Note: This document is specific to Discord. If you’re not making use of our community spaces on Discord, PluralKit won’t be available.
Edited: September 12, 2022
PluralKit is a Discord bot that exists to allow users to proxy their messages via Discord webhooks. This has many practical applications, especially given that Discord doesn’t have any features that support the plural community, or any built-in mental health aids.
PluralKit has all kinds of fun and interesting uses, but in Quilt community spaces it should only be used for plurality or self-identity purposes, or as a mental health aid. We do not allow users to make use of PluralKit for role-playing.
If you see users talking with the bot tag, they’re talking through PluralKit. You can react to any message sent this way with the
question emote (❓) for information on which Discord account the message belongs to.
The primary function of PluralKit is automatically proxying messages that people using it send, in order to make those messages appear to come from someone else. This is done by making use of Discord webhooks — which has the unfortunate side effect of Discord stating that the messages were sent by a bot. Rest assured that this isn’t the case — while the messages were proxied by PluralKit, they were written by a real member of the community!
Even if you aren’t making use of PluralKit yourself, you can still leave reactions on messages that PluralKit has proxied. The following reactions allow you to interact directly with the system that sent the message, or to look up information about it:
- ❓ (
question) — Get a private message with information about the Discord account that sent the message, such as username, nickname, pronouns, system/member descriptions and roles.
- 🔔 (
bell) — Mention the Discord account that sent the proxied message, to make sure the system using it sees your reply. We advise using this sparingly, as it gets annoying and spammy quickly.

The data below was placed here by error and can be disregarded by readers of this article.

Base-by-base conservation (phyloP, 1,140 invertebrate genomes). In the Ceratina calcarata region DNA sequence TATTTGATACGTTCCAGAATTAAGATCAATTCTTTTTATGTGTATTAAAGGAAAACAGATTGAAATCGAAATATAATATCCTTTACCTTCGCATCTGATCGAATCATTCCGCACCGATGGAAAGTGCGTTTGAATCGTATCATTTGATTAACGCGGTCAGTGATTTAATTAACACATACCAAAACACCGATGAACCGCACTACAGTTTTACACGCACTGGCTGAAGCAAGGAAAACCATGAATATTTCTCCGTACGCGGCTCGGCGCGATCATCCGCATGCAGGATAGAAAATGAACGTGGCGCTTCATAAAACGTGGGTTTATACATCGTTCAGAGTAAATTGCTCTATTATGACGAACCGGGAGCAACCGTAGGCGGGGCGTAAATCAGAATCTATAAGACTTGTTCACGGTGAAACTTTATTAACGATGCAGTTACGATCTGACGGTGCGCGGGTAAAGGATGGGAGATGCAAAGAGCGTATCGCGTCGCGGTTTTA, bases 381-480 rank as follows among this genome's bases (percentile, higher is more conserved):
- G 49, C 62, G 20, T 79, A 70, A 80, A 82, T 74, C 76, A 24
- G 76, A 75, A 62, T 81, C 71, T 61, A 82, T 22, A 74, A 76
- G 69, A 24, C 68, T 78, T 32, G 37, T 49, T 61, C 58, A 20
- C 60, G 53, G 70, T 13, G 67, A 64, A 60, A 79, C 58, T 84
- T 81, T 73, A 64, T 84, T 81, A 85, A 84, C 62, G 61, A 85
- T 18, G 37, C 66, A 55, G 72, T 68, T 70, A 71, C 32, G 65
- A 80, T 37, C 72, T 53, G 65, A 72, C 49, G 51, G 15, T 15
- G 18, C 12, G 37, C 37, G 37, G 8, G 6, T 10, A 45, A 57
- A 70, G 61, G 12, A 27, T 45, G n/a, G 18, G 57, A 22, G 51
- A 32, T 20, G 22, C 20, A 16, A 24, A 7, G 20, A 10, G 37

Moving from Tupperbox
If you already have a system set up on Tupperbox, you can easily import that system to PluralKit. Simply follow these steps:
- Send a private message to Tupperbox:
- Copy the link that Tupperbox gives you, to use in the next step
- Send a private message to PluralKit:
When working with PluralKit, please note that our moderation policy is one of system accountability, meaning that plural systems are responsible for their members. Unfortunately, there’s no practical way to moderate system members individually — the community team is only able to target the Discord account you’re using when acting as moderators.
If you’re part of a plural system, we suggest that you talk with the other members of your system and make sure they’re aware of this.
Plurality is the concept of multiple people sharing a single body, inhabiting the same brain. Many people’s first (or only) experience with this is from people with Dissociative Identity Disorder (DID), but there are many other situations that can cause something like this to happen — and in many cases, the existence of a plurality is not problematic or negative. As More Than One states:
Plurality (or multiplicity) is the existence of multiple self-aware entities inside one physical brain.
You could think of a plural collective as a group of lifelong roommates, but with a body instead of an apartment.
In general, a group of plural entities sharing one body tends to be known as a plural system.
When interacting with plural people, remember to treat each individual member of a plural system with respect. Don’t pathologise their identity (for example, by asking to meet the “real” person or suggesting that they need to be “cured”), and remember that many plural people consider their identity more a matter of philosophy than of medicine. Additionally, treat each system member as separate people, with their own memories, experiences and personality — If they ask you to treat them in a specific way, listen to them and follow their lead as best you can.
It’s also worth noting that plurality is a whole world and plural systems often greatly differ from each other, sometimes identifying or manifesting themselves in completely different ways. All plural systems are valid, regardless of how their members identify or interact, how they were formed, or how they think about themselves.
For more information on plurality, feel free to browse the following resources…
Ex Uno Plures
- Fictive Identities by Noël Dawkins
- Plurality for Skeptics by Em Flynn
- Rules of Engagement: Plural Etiquette by Em Flynn, Hess Sakal and Kerry Dawkins